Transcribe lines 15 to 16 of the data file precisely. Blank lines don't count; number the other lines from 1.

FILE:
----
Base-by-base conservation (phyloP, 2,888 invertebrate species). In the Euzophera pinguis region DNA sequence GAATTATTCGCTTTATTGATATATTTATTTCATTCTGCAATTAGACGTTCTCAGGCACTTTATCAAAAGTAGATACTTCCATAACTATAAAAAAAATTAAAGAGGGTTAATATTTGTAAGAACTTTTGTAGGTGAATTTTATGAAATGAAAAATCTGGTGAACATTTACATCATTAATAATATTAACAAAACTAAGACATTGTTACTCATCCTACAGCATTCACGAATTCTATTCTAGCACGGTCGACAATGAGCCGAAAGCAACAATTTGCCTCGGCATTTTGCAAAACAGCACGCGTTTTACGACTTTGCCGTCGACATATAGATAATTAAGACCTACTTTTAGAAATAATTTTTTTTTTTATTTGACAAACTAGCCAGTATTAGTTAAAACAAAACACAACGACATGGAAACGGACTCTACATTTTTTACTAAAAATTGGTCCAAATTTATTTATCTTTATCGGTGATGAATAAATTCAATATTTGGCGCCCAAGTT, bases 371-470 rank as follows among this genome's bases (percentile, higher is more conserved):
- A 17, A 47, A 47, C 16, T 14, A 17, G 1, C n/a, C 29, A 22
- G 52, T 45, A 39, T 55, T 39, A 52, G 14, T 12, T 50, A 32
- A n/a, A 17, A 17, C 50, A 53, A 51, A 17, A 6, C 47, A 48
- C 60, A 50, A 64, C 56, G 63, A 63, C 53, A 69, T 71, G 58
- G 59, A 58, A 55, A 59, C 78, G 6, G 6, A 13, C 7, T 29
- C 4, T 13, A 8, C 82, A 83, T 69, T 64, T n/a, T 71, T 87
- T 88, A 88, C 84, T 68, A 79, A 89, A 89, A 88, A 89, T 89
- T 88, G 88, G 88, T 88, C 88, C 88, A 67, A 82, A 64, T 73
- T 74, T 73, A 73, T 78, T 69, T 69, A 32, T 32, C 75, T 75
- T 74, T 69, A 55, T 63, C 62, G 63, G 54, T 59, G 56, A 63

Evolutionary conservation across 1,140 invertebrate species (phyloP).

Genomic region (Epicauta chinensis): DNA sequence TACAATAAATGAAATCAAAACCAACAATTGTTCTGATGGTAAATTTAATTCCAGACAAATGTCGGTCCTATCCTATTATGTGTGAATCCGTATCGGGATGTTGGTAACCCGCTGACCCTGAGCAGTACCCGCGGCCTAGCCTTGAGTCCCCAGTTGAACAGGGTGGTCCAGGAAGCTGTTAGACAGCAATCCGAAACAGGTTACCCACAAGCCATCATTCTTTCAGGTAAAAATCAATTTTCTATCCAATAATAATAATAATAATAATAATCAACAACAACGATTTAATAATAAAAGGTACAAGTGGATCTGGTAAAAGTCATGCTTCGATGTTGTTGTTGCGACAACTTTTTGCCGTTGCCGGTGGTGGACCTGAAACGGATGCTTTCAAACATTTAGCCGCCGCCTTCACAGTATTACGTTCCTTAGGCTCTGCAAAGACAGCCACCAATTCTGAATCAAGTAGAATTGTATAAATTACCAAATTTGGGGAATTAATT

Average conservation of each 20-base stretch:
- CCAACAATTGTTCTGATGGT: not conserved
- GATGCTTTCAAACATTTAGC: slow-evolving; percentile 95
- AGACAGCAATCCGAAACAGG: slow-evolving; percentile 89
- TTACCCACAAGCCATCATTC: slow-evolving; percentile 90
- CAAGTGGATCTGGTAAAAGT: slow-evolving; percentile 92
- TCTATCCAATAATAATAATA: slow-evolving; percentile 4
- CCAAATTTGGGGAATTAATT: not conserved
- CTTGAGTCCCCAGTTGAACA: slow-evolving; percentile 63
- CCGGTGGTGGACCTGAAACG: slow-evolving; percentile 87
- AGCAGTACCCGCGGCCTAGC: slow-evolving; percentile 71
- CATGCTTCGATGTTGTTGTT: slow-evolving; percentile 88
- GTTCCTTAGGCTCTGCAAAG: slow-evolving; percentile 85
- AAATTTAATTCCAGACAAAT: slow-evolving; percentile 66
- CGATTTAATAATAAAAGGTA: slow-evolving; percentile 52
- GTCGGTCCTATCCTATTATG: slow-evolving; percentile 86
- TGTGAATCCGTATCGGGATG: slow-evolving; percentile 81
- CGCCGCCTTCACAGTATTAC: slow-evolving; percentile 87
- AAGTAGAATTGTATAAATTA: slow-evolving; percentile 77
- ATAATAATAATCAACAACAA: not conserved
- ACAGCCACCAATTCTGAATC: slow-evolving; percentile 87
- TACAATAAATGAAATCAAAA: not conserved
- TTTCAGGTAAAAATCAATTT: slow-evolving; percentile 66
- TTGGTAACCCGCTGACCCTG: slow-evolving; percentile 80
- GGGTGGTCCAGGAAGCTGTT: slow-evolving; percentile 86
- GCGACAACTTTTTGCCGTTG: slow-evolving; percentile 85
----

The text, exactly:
- CCAACAATTGTTCTGATGGT: not conserved
- GATGCTTTCAAACATTTAGC: slow-evolving; percentile 95